As human activity continually pumps carbon dioxide into the atmosphere, the Earth is doing its damnedest to stash it all away, in the oceans and forests. But new research led by the University of Cambridge has found that forests may not be as useful a carbon sink as we thought. The team found that a warming climate makes trees grow faster and die younger, releasing their captured carbon back into the air sooner.

One of the most common arguments against the dangers of climate change is that more CO2 in the air is good for plants, which capture the gas and store it in their cells. That's true to an extent – young trees have been found to grow faster as temperatures warm up and there's more carbon dioxide in the air. It's been thought that greening the Earth with more trees could help offset some of the increases in CO2 emissions, but the new study shows that this might not work out as well as we'd have hoped.

"As the planet warms, it causes plants to grow faster, so the thinking is that planting more trees will lead to more carbon getting removed from the atmosphere," says Ulf Büntgen, lead author of the study. "But that's only half of the story. The other half is one that hasn't been considered: that these fast-growing trees are holding carbon for shorter periods of time."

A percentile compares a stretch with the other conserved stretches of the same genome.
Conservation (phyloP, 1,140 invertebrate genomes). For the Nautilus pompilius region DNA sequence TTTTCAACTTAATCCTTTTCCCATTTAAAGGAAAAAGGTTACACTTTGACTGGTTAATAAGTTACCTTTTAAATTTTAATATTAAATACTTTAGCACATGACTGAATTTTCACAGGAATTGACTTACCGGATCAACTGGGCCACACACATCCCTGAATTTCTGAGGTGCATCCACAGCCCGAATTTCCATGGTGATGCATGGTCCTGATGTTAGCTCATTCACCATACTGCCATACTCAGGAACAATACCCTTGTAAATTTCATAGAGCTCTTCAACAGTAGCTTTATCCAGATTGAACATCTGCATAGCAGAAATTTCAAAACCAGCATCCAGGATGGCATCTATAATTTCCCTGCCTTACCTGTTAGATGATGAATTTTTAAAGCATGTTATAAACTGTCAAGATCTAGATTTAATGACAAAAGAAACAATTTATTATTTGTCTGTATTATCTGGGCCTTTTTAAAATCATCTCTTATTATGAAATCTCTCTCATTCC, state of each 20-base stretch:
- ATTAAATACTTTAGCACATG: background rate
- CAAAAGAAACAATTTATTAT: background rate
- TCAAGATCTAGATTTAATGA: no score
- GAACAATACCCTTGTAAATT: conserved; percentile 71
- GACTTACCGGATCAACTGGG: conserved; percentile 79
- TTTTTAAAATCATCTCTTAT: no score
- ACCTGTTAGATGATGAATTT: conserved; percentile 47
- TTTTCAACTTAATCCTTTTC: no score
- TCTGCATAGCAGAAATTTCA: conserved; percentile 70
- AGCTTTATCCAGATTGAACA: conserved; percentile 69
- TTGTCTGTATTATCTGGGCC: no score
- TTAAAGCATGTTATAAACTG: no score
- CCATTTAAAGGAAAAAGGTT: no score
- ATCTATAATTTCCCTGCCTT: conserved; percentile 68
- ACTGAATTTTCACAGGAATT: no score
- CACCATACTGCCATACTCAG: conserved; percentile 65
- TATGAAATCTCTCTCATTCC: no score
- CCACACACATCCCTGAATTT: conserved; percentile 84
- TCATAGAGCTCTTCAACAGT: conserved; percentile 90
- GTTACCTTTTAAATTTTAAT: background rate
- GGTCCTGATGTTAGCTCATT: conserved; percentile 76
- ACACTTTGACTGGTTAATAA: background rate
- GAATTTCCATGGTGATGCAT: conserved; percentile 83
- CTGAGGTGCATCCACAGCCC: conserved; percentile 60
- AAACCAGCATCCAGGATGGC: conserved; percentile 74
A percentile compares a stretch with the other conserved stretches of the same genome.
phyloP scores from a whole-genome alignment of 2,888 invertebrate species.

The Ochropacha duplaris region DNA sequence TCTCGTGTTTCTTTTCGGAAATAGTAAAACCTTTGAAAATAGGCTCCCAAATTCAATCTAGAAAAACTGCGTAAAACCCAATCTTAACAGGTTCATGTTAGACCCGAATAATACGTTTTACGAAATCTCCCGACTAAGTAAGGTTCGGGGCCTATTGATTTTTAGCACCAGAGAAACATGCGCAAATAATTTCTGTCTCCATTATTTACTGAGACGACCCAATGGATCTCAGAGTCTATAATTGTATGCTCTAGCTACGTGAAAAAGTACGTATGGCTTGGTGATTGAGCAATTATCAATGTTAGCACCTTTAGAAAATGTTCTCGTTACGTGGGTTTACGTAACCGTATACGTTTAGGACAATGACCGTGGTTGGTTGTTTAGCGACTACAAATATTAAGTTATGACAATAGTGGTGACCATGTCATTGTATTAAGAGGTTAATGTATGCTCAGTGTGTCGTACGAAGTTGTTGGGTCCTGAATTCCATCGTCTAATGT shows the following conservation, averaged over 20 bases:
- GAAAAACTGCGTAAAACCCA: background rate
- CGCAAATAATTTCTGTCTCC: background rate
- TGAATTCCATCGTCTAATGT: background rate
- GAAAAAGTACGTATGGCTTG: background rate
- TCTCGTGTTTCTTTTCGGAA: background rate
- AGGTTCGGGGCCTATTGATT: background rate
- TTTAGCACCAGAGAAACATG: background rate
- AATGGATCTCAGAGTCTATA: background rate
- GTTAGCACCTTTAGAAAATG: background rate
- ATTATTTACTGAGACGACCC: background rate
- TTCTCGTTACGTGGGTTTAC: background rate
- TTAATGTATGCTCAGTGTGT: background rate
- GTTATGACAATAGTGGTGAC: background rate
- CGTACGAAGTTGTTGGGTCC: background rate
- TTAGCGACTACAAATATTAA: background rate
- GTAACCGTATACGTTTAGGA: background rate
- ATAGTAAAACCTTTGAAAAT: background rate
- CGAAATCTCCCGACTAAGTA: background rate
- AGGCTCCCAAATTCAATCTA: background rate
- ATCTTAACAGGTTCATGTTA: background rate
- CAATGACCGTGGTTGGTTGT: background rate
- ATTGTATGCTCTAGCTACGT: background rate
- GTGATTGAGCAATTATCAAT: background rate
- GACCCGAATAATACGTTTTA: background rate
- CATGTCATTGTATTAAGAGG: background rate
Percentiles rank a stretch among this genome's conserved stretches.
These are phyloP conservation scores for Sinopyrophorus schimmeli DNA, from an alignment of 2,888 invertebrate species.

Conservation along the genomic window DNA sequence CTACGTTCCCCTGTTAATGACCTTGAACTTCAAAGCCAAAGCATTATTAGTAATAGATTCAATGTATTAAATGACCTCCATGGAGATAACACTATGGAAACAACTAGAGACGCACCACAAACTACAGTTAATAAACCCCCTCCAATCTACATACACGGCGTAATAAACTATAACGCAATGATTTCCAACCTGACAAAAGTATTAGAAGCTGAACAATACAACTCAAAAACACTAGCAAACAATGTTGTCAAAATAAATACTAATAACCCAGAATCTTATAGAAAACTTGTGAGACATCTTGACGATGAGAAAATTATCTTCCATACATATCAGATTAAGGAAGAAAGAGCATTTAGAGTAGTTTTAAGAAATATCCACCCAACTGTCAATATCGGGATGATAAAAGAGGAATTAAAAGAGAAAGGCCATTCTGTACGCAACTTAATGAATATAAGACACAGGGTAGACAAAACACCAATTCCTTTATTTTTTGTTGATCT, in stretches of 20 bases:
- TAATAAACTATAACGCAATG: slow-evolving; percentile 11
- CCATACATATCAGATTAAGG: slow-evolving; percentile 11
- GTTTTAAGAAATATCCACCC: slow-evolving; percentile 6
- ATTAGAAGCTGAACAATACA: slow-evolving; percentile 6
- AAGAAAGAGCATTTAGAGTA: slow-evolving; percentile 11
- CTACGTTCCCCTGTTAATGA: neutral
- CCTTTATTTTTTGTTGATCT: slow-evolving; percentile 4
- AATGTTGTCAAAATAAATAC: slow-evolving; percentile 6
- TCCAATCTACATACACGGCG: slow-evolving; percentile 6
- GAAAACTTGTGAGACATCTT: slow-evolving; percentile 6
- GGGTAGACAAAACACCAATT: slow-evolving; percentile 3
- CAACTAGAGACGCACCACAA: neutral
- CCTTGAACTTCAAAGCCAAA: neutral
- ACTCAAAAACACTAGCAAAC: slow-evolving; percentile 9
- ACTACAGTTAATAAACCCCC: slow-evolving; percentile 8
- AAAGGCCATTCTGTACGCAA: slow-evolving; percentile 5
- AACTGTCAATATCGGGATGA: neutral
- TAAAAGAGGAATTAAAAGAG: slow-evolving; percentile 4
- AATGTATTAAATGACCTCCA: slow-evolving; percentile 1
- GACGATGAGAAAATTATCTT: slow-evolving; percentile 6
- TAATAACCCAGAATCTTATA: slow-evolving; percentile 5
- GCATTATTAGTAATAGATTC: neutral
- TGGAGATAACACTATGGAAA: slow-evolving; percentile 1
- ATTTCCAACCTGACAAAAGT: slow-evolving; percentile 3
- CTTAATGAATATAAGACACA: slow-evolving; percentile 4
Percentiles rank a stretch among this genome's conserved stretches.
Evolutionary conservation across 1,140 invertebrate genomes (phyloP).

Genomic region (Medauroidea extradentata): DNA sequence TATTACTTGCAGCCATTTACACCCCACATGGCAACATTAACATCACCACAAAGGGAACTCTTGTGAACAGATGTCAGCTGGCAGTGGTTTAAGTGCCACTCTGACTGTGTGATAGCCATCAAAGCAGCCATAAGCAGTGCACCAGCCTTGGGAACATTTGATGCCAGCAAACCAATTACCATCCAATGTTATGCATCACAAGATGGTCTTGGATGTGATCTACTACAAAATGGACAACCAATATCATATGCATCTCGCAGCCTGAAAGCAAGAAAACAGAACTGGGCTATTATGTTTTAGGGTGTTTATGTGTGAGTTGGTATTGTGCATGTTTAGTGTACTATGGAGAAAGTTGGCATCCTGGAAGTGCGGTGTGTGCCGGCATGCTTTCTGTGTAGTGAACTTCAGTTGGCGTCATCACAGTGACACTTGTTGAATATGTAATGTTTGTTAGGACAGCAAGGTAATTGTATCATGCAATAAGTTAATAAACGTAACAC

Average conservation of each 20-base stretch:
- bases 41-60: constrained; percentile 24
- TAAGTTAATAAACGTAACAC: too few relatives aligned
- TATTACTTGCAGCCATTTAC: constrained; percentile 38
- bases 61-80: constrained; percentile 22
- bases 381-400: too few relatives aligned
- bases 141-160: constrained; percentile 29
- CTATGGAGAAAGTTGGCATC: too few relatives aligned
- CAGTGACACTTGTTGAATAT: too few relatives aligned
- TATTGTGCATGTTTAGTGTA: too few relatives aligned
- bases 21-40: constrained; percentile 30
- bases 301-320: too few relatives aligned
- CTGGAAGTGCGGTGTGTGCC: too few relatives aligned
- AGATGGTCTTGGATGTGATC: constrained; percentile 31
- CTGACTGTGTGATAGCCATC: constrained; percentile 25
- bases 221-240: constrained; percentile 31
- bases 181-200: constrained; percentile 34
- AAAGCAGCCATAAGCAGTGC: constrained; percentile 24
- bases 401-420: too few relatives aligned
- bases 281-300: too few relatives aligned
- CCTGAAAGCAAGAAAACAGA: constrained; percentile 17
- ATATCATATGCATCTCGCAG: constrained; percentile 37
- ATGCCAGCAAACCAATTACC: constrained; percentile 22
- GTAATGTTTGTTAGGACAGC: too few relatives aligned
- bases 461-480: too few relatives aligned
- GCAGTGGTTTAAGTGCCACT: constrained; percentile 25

To investigate, the researchers examined samples from 1,768 trees, both living and dead, from different forests. That includes over 1,100 mountain pines from the Spanish Pyrenees and 660 Siberian larch from the Russian Altai. Core samples were taken from the living trees, while whole discs could be obtained from dead ones, giving the researchers a window into how fast trees grew and how long they lived under different climate conditions over the past 2,000 years.

The team found trees grew slower under cold conditions, but that made them stronger, which in turn let them live much longer. On the other hand, trees that grew faster during their first 25 years of life tended to die much sooner. This association was found to hold true for trees both living and dead in both areas.

"We wanted to test the 'live fast, die young' hypothesis, and we've found that for trees in cold climates, it appears to be true," says Büntgen. "We're challenging some long-held assumptions in this area, which have implications for large-scale carbon cycle dynamics."

If this does turn out to be the case, it could add another feedback loop to a warming world that's already a complex network of vicious cycles. More CO2 in the air would mean forests grow faster and die younger, releasing their stored carbon back into the atmosphere to further warm the planet and make forests grow even faster still.

The research was published in the journal Nature Communications.